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I Want to Reopen My Ontario Business: Getting My Workforce Back

I Want to Reopen My Ontario Business: Getting My Workforce Back

By:

Mann Lawyers

Posted May 14, 2020

Employers looking to reopen must first turn their minds to recalling employees from their temporary lay-offs.

When must I do it?

Lay-offs are governed by the Employment Standards Act, 2000 and can generally only last 13 weeks. In cases where the employer continues to make substantial payments during the layoff (EI top-up, healthcare benefits, other significant fringe benefits), the lay-off can last as long as 35 weeks. Depending on the circumstances, a lay-off longer than these maximum timelines will usually trigger a termination, entitling the employees to pay in lieu of notice automatically.

How do I do it?

In writing. Employers should carefully document recalling employees to work. While there is nothing wrong with phone call, it should be followed up in writing setting out the employee’s expected date of recall.

Do I have to bring back everyone all at once?

No. Recalls can roll out depending on business needs. Employers must be careful not to discriminate based on protected grounds (age, sex, race, place of origin etc.) when deciding who and when to call employees back.

What if my employees do not want to come back because they do not think it is safe?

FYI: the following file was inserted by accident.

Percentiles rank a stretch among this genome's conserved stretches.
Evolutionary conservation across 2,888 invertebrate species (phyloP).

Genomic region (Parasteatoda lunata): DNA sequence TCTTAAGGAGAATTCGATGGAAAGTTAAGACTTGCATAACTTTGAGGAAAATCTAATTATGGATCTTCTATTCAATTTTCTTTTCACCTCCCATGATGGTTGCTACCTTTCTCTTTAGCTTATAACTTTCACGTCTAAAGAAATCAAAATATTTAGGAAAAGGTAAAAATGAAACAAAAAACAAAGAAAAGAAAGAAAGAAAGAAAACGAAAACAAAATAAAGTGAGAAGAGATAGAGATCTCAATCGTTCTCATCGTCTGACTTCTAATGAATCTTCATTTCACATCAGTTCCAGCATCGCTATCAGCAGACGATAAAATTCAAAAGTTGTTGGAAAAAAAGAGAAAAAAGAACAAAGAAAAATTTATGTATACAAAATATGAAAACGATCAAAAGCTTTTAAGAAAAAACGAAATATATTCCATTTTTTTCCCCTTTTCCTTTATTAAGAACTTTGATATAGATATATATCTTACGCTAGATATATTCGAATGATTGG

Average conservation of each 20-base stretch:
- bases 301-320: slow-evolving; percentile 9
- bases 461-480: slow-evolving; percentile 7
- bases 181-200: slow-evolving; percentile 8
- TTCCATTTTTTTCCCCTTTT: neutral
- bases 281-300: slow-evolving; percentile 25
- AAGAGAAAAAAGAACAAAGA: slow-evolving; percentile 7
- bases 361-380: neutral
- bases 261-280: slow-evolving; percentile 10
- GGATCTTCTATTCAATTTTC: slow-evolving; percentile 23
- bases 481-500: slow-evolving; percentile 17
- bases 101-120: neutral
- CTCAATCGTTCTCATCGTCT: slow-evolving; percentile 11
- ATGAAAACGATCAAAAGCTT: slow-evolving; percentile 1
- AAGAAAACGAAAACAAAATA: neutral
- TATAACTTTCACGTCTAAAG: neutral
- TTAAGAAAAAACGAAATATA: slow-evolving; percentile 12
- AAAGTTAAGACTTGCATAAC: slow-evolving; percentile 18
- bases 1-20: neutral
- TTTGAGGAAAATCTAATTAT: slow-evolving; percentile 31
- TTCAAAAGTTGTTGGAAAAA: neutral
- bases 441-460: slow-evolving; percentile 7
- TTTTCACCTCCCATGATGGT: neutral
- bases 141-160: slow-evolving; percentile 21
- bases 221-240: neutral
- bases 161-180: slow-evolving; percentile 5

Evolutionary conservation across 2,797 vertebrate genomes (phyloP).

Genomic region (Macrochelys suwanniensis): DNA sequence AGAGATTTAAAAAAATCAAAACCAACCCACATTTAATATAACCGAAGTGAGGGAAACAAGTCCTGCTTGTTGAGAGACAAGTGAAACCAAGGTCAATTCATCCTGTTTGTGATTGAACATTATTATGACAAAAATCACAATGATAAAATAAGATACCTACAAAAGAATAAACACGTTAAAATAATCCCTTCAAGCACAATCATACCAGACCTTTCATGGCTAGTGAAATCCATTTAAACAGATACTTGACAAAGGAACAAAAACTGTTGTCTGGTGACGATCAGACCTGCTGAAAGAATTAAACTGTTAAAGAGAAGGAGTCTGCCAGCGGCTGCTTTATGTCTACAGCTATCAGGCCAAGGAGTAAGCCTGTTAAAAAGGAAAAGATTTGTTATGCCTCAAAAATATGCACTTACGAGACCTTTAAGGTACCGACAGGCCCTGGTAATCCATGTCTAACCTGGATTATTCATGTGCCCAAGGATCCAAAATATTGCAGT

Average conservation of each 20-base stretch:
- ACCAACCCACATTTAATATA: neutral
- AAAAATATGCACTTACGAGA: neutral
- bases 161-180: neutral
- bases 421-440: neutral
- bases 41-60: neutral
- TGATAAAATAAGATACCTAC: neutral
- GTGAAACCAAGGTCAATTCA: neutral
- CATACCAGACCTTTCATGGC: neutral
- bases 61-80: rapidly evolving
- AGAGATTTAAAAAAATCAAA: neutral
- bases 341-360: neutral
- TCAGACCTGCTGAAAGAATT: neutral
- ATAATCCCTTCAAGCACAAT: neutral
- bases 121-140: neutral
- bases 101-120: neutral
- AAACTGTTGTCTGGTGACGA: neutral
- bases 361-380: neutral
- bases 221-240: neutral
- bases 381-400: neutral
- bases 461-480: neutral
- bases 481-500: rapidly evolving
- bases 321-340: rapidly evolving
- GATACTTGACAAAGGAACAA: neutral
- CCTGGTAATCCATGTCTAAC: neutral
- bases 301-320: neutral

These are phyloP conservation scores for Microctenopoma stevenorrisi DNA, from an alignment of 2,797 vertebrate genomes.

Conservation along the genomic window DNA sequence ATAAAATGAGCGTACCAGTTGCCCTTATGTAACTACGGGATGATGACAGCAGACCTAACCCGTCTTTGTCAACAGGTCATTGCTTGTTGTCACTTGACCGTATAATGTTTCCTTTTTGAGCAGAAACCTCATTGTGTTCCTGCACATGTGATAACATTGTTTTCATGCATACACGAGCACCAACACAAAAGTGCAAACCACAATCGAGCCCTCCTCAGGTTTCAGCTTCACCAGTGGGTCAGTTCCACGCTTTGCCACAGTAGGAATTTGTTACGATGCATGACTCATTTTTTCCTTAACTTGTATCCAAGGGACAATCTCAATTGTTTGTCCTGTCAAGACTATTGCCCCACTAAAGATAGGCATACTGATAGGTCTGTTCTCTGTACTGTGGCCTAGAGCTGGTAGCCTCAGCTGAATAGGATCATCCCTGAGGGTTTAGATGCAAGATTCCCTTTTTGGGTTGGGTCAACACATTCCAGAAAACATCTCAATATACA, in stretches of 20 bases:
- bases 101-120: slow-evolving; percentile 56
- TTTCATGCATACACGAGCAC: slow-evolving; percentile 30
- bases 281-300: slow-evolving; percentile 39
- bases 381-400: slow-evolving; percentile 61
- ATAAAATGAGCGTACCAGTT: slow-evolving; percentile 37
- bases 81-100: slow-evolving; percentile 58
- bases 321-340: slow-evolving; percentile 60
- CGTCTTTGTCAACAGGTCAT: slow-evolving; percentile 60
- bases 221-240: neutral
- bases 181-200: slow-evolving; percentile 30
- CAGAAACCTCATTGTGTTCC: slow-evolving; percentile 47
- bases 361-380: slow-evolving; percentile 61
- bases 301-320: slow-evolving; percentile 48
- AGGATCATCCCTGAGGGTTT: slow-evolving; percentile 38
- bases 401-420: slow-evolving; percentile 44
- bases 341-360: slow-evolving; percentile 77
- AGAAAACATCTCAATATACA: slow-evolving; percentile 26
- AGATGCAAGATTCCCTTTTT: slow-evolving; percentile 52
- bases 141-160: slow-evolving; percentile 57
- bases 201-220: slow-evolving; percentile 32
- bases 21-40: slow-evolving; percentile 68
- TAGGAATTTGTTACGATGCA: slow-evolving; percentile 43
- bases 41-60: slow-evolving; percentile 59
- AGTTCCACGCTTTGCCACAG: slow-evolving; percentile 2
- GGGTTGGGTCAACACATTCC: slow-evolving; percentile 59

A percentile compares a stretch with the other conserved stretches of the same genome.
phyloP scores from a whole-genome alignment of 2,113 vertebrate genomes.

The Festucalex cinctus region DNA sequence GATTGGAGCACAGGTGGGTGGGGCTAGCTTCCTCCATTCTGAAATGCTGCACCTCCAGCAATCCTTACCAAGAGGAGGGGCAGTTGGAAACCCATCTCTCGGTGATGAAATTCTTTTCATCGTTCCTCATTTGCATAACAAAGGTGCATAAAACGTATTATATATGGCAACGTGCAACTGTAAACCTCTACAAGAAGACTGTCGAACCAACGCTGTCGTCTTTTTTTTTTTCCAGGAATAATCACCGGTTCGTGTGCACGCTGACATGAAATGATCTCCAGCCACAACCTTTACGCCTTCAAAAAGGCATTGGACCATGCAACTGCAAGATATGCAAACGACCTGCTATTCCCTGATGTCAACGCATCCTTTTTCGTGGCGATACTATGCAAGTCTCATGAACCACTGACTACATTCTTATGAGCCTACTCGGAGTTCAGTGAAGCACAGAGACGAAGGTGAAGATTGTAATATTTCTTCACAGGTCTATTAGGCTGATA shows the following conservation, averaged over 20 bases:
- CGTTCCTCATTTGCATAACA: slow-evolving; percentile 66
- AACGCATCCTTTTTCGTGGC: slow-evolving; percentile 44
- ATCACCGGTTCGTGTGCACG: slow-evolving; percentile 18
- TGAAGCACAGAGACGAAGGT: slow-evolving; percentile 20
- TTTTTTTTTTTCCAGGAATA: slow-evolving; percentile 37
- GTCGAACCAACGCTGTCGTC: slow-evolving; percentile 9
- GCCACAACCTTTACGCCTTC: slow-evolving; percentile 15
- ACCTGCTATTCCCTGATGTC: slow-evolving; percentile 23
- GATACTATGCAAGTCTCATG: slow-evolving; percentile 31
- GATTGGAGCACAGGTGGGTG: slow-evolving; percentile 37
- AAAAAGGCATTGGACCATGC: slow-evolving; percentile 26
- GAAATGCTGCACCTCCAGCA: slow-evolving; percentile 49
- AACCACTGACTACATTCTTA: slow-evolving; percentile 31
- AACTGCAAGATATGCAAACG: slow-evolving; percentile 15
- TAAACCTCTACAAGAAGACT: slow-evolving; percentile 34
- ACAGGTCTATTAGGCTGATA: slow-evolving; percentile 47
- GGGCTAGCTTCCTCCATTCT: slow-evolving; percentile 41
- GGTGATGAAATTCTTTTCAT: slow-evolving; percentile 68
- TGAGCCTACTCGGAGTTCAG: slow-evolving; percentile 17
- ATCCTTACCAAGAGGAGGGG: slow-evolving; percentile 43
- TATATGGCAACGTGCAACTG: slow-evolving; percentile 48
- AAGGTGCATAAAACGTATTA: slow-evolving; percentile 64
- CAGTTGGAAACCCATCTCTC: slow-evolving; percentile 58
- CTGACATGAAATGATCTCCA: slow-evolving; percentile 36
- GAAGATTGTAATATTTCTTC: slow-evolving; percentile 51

Under Ontario’s Occupational Health and Safety Act, employers are required to:

  1. Take reasonable steps to protect employees in the workplace. This is not a one-size-fits-all, but must be designed to take into consideration the nature of the work and the likelihood of the hazard.
  2. Communicate any workplace hazards to its employees; and
  3. Train their employees on how to mitigate risks of workplace hazards.

The employer’s precautions depend largely on the likelihood of COVID-19 transmission in the workplace. Such precautions may include keeping the workplace clean and sanitary, providing employees with sanitary wipes and sanitizer and instructions on proper hand washing and social distancing. In a healthcare setting with increased risks, the precautionary measures may be more rigorous.

Provided that reasonable precautions have been taken to make the workplace safe by reducing the likelihood of COVID-19 transmission, the employer has complied with its health and safety obligations. The Occupational Health and Safety Act allows employees to refuse to work if they REASONABLY believe that the work is dangerous. It is not enough for an employee merely to FEEL unsafe. That belief must be a reasonable one, based on the real risks of exposure to the virus in that particular workplace.

If employees refuse to return, employers are within their rights to request a Ministry of Labour health inspection and report. This report can in turn be sent to employees. If the employees persist in their refusal, there may be grounds for the employer to assert job abandonment.

What if my employees have medical issues preventing their return?

This is Code-protected accommodation like any other. Employers are within their rights to require appropriate medical documentation proving their inability to return to work on medical grounds.

This blog post was written by Nigel McKechnie, a member of our Employment Law team.  Nigel can be reached at 613-369-0382 or at nigel.mckechnie@mannlawyers.com.

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